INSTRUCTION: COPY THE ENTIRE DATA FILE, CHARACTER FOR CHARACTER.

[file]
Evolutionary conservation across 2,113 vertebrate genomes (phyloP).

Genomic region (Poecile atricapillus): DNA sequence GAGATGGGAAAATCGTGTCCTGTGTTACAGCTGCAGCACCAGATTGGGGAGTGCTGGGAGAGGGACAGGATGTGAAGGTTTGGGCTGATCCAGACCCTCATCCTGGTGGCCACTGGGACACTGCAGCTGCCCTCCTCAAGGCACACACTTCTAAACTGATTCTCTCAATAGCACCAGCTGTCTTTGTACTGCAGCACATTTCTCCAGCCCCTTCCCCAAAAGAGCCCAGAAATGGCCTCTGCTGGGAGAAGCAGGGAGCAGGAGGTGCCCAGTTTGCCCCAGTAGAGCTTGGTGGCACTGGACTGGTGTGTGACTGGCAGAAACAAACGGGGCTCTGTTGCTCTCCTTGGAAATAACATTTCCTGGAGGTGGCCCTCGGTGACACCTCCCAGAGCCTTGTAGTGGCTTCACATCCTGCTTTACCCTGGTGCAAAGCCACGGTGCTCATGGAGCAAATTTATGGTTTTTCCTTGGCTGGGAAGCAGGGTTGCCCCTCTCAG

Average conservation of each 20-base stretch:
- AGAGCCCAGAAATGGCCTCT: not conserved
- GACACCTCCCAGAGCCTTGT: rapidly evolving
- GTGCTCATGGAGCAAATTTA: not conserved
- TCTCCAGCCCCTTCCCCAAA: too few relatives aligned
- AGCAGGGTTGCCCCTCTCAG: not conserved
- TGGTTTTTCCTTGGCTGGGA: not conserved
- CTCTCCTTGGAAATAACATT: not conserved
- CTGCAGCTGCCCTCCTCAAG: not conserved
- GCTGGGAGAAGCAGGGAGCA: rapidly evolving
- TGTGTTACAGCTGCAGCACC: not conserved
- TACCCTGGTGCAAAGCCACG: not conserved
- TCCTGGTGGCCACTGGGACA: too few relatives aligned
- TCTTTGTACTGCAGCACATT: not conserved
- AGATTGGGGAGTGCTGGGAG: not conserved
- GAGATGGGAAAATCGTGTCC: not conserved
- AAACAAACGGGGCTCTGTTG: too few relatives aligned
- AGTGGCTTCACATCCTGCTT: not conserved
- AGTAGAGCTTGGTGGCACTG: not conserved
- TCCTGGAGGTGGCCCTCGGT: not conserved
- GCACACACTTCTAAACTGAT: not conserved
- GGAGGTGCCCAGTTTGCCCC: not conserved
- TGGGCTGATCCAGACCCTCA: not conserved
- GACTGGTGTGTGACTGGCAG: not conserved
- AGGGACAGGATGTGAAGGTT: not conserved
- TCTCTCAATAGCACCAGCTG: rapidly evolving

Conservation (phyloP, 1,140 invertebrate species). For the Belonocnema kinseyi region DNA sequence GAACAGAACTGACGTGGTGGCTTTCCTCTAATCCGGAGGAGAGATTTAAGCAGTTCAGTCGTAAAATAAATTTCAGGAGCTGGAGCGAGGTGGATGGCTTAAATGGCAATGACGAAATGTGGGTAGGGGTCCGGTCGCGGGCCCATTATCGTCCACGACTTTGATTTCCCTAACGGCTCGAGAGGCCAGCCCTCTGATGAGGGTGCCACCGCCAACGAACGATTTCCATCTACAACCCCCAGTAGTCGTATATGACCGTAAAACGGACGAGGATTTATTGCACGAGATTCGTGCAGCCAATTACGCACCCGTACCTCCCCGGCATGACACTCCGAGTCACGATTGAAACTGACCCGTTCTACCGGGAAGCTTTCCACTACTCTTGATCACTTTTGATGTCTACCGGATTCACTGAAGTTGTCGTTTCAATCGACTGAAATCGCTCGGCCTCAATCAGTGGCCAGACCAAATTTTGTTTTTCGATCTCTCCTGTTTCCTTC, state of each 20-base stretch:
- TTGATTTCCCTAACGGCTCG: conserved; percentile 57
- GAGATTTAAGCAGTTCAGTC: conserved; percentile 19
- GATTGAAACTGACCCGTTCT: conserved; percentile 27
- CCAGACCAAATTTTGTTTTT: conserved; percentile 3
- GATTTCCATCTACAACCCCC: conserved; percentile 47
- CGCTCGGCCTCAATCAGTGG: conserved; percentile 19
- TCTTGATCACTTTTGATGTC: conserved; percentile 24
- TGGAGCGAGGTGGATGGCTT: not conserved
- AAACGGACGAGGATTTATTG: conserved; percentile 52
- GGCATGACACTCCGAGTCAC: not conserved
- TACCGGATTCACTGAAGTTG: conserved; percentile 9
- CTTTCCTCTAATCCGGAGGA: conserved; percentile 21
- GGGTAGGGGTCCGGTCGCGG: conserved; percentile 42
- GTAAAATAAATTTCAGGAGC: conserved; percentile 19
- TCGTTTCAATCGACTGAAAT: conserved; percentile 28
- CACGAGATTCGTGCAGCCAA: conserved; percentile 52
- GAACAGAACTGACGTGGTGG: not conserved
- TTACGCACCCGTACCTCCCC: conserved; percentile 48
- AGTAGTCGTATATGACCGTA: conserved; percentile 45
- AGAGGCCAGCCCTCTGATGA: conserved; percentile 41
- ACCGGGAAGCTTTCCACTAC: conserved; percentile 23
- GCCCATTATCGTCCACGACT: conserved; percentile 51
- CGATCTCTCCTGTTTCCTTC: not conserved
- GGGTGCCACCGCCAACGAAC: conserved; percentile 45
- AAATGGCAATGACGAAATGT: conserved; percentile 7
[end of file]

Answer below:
Evolutionary conservation across 2,113 vertebrate genomes (phyloP).

Genomic region (Poecile atricapillus): DNA sequence GAGATGGGAAAATCGTGTCCTGTGTTACAGCTGCAGCACCAGATTGGGGAGTGCTGGGAGAGGGACAGGATGTGAAGGTTTGGGCTGATCCAGACCCTCATCCTGGTGGCCACTGGGACACTGCAGCTGCCCTCCTCAAGGCACACACTTCTAAACTGATTCTCTCAATAGCACCAGCTGTCTTTGTACTGCAGCACATTTCTCCAGCCCCTTCCCCAAAAGAGCCCAGAAATGGCCTCTGCTGGGAGAAGCAGGGAGCAGGAGGTGCCCAGTTTGCCCCAGTAGAGCTTGGTGGCACTGGACTGGTGTGTGACTGGCAGAAACAAACGGGGCTCTGTTGCTCTCCTTGGAAATAACATTTCCTGGAGGTGGCCCTCGGTGACACCTCCCAGAGCCTTGTAGTGGCTTCACATCCTGCTTTACCCTGGTGCAAAGCCACGGTGCTCATGGAGCAAATTTATGGTTTTTCCTTGGCTGGGAAGCAGGGTTGCCCCTCTCAG

Average conservation of each 20-base stretch:
- AGAGCCCAGAAATGGCCTCT: not conserved
- GACACCTCCCAGAGCCTTGT: rapidly evolving
- GTGCTCATGGAGCAAATTTA: not conserved
- TCTCCAGCCCCTTCCCCAAA: too few relatives aligned
- AGCAGGGTTGCCCCTCTCAG: not conserved
- TGGTTTTTCCTTGGCTGGGA: not conserved
- CTCTCCTTGGAAATAACATT: not conserved
- CTGCAGCTGCCCTCCTCAAG: not conserved
- GCTGGGAGAAGCAGGGAGCA: rapidly evolving
- TGTGTTACAGCTGCAGCACC: not conserved
- TACCCTGGTGCAAAGCCACG: not conserved
- TCCTGGTGGCCACTGGGACA: too few relatives aligned
- TCTTTGTACTGCAGCACATT: not conserved
- AGATTGGGGAGTGCTGGGAG: not conserved
- GAGATGGGAAAATCGTGTCC: not conserved
- AAACAAACGGGGCTCTGTTG: too few relatives aligned
- AGTGGCTTCACATCCTGCTT: not conserved
- AGTAGAGCTTGGTGGCACTG: not conserved
- TCCTGGAGGTGGCCCTCGGT: not conserved
- GCACACACTTCTAAACTGAT: not conserved
- GGAGGTGCCCAGTTTGCCCC: not conserved
- TGGGCTGATCCAGACCCTCA: not conserved
- GACTGGTGTGTGACTGGCAG: not conserved
- AGGGACAGGATGTGAAGGTT: not conserved
- TCTCTCAATAGCACCAGCTG: rapidly evolving

Conservation (phyloP, 1,140 invertebrate species). For the Belonocnema kinseyi region DNA sequence GAACAGAACTGACGTGGTGGCTTTCCTCTAATCCGGAGGAGAGATTTAAGCAGTTCAGTCGTAAAATAAATTTCAGGAGCTGGAGCGAGGTGGATGGCTTAAATGGCAATGACGAAATGTGGGTAGGGGTCCGGTCGCGGGCCCATTATCGTCCACGACTTTGATTTCCCTAACGGCTCGAGAGGCCAGCCCTCTGATGAGGGTGCCACCGCCAACGAACGATTTCCATCTACAACCCCCAGTAGTCGTATATGACCGTAAAACGGACGAGGATTTATTGCACGAGATTCGTGCAGCCAATTACGCACCCGTACCTCCCCGGCATGACACTCCGAGTCACGATTGAAACTGACCCGTTCTACCGGGAAGCTTTCCACTACTCTTGATCACTTTTGATGTCTACCGGATTCACTGAAGTTGTCGTTTCAATCGACTGAAATCGCTCGGCCTCAATCAGTGGCCAGACCAAATTTTGTTTTTCGATCTCTCCTGTTTCCTTC, state of each 20-base stretch:
- TTGATTTCCCTAACGGCTCG: conserved; percentile 57
- GAGATTTAAGCAGTTCAGTC: conserved; percentile 19
- GATTGAAACTGACCCGTTCT: conserved; percentile 27
- CCAGACCAAATTTTGTTTTT: conserved; percentile 3
- GATTTCCATCTACAACCCCC: conserved; percentile 47
- CGCTCGGCCTCAATCAGTGG: conserved; percentile 19
- TCTTGATCACTTTTGATGTC: conserved; percentile 24
- TGGAGCGAGGTGGATGGCTT: not conserved
- AAACGGACGAGGATTTATTG: conserved; percentile 52
- GGCATGACACTCCGAGTCAC: not conserved
- TACCGGATTCACTGAAGTTG: conserved; percentile 9
- CTTTCCTCTAATCCGGAGGA: conserved; percentile 21
- GGGTAGGGGTCCGGTCGCGG: conserved; percentile 42
- GTAAAATAAATTTCAGGAGC: conserved; percentile 19
- TCGTTTCAATCGACTGAAAT: conserved; percentile 28
- CACGAGATTCGTGCAGCCAA: conserved; percentile 52
- GAACAGAACTGACGTGGTGG: not conserved
- TTACGCACCCGTACCTCCCC: conserved; percentile 48
- AGTAGTCGTATATGACCGTA: conserved; percentile 45
- AGAGGCCAGCCCTCTGATGA: conserved; percentile 41
- ACCGGGAAGCTTTCCACTAC: conserved; percentile 23
- GCCCATTATCGTCCACGACT: conserved; percentile 51
- CGATCTCTCCTGTTTCCTTC: not conserved
- GGGTGCCACCGCCAACGAAC: conserved; percentile 45
- AAATGGCAATGACGAAATGT: conserved; percentile 7